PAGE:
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Serial bank robber pleads guilty to heists in Bellevue and Redmond
A 23-year-old Kent man pleaded guilty Wednesday to four counts of first-degree robbery in relation to heists at several Key Bank branches in Bellevue and Redmond.
Jason Achurra, who worked as a busboy in Seattle at the time, is scheduled to be sentenced for the robberies, and a fifth charge of unlawful possession of a firearm, March 9. Prosecutors are recommending a prison term of more than 15 years for Achurra, who was previously on probation for kidnapping and unlawful use of a firearm, according to court documents.
Achurra admitted to four bank robberies between Oct. 11 and Nov. 23, 2011. The four robberies occurred at Key Bank branches in the Factoria and Overlake neighborhoods. Achurra had an accomplice for two of the robberies, who, according to court documents remains at large.
The first robbery occurred at a branch on 156th Avenue Northeast. Achurra acted alone, and the teller on duty didn't have access to the bank vault. Achurra escaped with cash from the drawers. Investigators determined he had used an Airsoft weapon based on evidence found at the scene.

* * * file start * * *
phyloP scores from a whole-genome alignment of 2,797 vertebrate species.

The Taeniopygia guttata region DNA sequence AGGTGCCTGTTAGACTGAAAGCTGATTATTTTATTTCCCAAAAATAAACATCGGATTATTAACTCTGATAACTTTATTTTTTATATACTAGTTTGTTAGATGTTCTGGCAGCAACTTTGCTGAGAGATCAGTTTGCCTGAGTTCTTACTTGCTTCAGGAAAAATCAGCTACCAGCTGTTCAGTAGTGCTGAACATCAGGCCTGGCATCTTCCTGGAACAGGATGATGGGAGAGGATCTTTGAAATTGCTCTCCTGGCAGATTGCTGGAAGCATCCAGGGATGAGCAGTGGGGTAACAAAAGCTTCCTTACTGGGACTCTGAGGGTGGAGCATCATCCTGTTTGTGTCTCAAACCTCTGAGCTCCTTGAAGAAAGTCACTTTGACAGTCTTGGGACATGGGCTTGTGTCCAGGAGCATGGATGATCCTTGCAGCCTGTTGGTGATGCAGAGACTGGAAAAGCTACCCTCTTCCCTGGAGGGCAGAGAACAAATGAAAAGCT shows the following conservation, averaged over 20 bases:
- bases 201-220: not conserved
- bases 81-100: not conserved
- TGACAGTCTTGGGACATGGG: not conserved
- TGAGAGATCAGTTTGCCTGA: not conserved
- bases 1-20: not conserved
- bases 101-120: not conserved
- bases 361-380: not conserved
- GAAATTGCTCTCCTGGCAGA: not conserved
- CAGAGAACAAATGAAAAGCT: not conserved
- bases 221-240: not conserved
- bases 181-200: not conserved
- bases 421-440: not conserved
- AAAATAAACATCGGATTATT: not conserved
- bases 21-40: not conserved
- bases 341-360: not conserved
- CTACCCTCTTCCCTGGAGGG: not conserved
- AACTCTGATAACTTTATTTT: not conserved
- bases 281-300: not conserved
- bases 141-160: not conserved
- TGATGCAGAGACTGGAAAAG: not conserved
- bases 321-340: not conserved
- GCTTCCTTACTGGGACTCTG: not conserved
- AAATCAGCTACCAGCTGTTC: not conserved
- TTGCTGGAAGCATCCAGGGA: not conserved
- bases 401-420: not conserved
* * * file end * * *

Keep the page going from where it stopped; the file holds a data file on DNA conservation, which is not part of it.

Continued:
As the string of robberies continued, investigators began to find clues to the suspect's identity. A manager at the Factoria branch had seen Achurra's getaway car, and the description was confirmed following the Redmond robbery.
Twenty minutes after the Redmond robbery occurred, Achurra approached several Redmond officers to report a car prowl at a nearby apartment complex. Officers followed him back to his vehicle, and Achurra became skittish. The car matched the description of the getaway vehicle, and Achurra refused a search, saying he had his rights violated by law enforcement in the past.
The owner of a gun shop later came forward, saying Achurra had work done on his AK-47 rifle. This gave officers enough evidence to arrest the man for unlawful possession of a firearm. He was eventually tracked down to Ephrata, where he had traveled for the Thanksgiving holiday. Officers found cash, weapons and clothing that matched evidence from the robberies.